Back in 1993 when then-Treasury Secretary Lloyd Bentsen committed the misstep of not claiming that he wanted to see a stronger dollar--"well, I would like to see a stronger yen" he said when asked if he wanted to see a weaker dollar--it was a political misstep only, with few or no fundamental economic consequences. Today his successor Treasury Secretary Timothy Geithner is in a somewhat different position: there are potential economic consequences for the level of long-term Treasury interest rates and the cost of financing the U.S. national debt. See, for example, Simon Johnson (2009), Mr. Geithner Goes to China," The Baseline Scenario (May 30).
This section is much too compressed--recall that one of the authors is, or at least was until recently, a card-carrying neoliberal economist himself. Briefly, the inflation of the 1970s and the resulting macroeconomic turmoil of the early 1980s created a presumption in political and policy circles that in any specific case the government failures that would result from increasing the role of the state were likely to be more damaging than the market failures that would result from decreasing the role of the state. This presumption was rebuttable. But it was very real.
One thing that the financial crisis that started in 2007 and the resulting recession that started in 2008 have done is to eliminate this presumption: as far as derivative and mortgage markets are concerned, government failure was clearly not the number one thing that we should have been worrying about.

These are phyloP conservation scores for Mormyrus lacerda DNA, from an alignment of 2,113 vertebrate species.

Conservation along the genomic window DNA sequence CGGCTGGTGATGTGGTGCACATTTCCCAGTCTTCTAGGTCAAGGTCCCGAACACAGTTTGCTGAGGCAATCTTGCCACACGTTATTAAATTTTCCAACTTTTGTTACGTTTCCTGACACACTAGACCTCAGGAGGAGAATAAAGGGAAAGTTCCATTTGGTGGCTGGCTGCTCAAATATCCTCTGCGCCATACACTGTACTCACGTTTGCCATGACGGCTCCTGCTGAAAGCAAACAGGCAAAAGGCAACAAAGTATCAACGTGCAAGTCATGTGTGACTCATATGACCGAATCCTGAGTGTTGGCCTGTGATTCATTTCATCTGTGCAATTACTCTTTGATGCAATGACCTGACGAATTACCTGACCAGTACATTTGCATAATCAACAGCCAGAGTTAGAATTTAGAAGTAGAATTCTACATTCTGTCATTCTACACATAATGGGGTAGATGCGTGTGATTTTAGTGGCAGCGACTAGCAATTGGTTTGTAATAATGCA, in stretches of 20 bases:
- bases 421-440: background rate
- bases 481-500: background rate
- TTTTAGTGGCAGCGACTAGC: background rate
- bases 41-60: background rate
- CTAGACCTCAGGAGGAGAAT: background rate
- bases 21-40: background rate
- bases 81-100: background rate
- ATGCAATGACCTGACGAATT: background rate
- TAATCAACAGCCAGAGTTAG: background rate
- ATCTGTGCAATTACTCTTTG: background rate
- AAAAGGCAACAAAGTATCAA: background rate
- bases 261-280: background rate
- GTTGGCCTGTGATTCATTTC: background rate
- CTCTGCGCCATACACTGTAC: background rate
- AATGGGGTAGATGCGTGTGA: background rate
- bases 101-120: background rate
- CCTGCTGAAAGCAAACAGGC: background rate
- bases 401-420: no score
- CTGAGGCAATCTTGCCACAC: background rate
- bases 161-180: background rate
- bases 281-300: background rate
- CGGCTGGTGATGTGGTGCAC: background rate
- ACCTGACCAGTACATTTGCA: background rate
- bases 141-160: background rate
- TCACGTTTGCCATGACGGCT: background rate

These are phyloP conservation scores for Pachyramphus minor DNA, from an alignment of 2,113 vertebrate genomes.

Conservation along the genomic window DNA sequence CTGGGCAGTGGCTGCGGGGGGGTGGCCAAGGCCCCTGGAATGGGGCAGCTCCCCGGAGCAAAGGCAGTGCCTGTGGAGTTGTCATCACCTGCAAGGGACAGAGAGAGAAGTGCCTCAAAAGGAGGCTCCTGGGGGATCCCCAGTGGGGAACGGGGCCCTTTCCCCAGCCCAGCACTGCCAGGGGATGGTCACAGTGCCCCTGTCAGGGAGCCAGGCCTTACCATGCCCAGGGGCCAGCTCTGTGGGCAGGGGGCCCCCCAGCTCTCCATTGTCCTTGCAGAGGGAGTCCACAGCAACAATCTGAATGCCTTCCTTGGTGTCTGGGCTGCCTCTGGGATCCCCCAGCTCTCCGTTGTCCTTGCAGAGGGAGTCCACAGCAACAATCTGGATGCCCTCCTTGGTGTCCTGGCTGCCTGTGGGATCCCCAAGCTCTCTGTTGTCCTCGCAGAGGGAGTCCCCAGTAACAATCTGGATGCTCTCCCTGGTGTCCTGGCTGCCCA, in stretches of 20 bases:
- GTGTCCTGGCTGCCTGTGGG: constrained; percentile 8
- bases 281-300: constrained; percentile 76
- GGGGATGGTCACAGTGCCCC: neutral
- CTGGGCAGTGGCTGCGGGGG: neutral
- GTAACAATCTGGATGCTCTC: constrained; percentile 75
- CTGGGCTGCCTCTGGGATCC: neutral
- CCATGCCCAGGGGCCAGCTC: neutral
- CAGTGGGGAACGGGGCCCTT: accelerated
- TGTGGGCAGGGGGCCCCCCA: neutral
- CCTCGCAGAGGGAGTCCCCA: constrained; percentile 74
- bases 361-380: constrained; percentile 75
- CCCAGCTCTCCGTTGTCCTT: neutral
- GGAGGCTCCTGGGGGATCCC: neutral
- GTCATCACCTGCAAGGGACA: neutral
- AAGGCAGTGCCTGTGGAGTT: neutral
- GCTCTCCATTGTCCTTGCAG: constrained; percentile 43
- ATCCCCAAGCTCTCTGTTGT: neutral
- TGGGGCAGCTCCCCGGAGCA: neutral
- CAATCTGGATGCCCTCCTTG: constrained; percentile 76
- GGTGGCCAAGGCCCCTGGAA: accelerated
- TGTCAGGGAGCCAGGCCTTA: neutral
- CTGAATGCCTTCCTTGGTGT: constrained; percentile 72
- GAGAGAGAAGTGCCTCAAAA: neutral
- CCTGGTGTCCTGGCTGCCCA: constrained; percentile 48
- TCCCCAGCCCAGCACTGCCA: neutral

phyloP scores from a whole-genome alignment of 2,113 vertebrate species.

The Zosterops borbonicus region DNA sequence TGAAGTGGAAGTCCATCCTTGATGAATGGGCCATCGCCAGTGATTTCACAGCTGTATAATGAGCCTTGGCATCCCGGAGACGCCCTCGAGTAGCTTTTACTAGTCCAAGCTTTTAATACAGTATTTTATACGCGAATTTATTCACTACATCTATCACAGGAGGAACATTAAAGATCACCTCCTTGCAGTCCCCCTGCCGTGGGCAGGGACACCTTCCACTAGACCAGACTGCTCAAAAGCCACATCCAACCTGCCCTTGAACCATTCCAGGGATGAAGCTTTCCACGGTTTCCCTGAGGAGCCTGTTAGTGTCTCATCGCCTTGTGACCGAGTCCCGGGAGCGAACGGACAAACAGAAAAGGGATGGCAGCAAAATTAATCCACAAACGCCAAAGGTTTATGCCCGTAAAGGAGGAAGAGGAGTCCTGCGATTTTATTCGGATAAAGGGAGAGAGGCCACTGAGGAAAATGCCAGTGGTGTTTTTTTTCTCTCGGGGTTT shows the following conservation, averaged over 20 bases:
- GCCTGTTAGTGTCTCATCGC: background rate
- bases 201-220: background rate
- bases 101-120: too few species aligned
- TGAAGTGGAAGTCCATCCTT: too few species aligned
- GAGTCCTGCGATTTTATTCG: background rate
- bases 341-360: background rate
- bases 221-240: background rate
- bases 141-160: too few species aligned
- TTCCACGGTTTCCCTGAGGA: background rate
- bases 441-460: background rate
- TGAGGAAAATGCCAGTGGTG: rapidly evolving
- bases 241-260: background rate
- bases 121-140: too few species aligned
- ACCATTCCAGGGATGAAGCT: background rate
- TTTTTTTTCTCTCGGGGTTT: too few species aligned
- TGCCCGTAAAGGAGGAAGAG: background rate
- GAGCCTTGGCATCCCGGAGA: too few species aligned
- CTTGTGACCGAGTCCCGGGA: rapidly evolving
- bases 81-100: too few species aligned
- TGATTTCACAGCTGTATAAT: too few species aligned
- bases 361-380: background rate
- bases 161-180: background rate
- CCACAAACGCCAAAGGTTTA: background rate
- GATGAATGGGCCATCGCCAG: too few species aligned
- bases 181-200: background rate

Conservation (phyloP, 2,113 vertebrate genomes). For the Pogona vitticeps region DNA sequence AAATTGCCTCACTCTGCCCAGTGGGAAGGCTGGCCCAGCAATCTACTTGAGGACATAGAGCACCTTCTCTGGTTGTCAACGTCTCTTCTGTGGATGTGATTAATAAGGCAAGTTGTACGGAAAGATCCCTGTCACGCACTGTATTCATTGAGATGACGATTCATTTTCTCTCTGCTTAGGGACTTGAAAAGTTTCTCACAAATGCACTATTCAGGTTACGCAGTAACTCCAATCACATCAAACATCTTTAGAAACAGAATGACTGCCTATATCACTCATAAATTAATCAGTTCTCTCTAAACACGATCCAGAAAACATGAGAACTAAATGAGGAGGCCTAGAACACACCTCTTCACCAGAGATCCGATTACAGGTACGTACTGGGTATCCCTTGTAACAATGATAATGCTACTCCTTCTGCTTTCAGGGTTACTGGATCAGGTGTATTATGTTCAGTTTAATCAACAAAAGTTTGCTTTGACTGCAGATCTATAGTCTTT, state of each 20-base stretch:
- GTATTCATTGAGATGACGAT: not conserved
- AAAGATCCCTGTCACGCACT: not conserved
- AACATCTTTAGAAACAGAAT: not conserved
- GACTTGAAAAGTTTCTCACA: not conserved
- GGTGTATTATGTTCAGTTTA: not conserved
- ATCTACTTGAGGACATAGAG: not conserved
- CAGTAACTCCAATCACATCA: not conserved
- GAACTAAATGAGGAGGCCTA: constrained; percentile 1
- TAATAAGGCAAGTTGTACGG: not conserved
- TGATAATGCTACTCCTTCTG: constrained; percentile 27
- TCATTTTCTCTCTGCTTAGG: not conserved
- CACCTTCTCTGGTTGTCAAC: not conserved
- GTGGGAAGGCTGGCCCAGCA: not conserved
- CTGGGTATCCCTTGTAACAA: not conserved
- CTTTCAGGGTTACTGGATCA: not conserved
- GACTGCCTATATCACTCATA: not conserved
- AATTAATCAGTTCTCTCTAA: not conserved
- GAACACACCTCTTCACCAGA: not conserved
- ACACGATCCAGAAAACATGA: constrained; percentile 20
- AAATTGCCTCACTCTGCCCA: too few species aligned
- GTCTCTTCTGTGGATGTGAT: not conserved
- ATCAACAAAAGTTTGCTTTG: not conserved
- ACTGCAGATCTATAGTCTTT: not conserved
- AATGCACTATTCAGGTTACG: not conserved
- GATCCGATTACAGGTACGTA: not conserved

The playing field is now leveled.
We, at least, are impressed and somewhat surprised by how little political demand for the restriction of imports has been generated by what we must now call the crisis of 2007-2010--with Senator Charles Schumer (D-NY) being somewhat of an exception: see "NY Sen. pressures NBA to Stop Adidas Jersey Plan," Associated Press (November 29, 2009).
What Lawrence Summers has long called the global balance of financial terror. China now has a larger relative stake in the continued strength and stability of the U.S. dollar than the United States does. Summers, however, cautions that it would not be "prudent for [the United States] as a country" to rely on the stability of this configuration. See, for example, Lawrence Summers (2004), "The United States and the Global Adjustment Process" (Washington: Peterson Institute for International Economics: Third Niarchos Lecture).
A growing number of economists in China defend its extremely high savings rate as appropriate for a developing country. For example, see Xinhua, "Economists Defend China's High Savings Rate" (January 7, 2009) http://www.chinadaily.com.cn/bizchina/2009-01/07/content_7375620_2.htm, quoting Ding Zhijie, Fan Gang, Tang Yaling, and Wu Jinglian.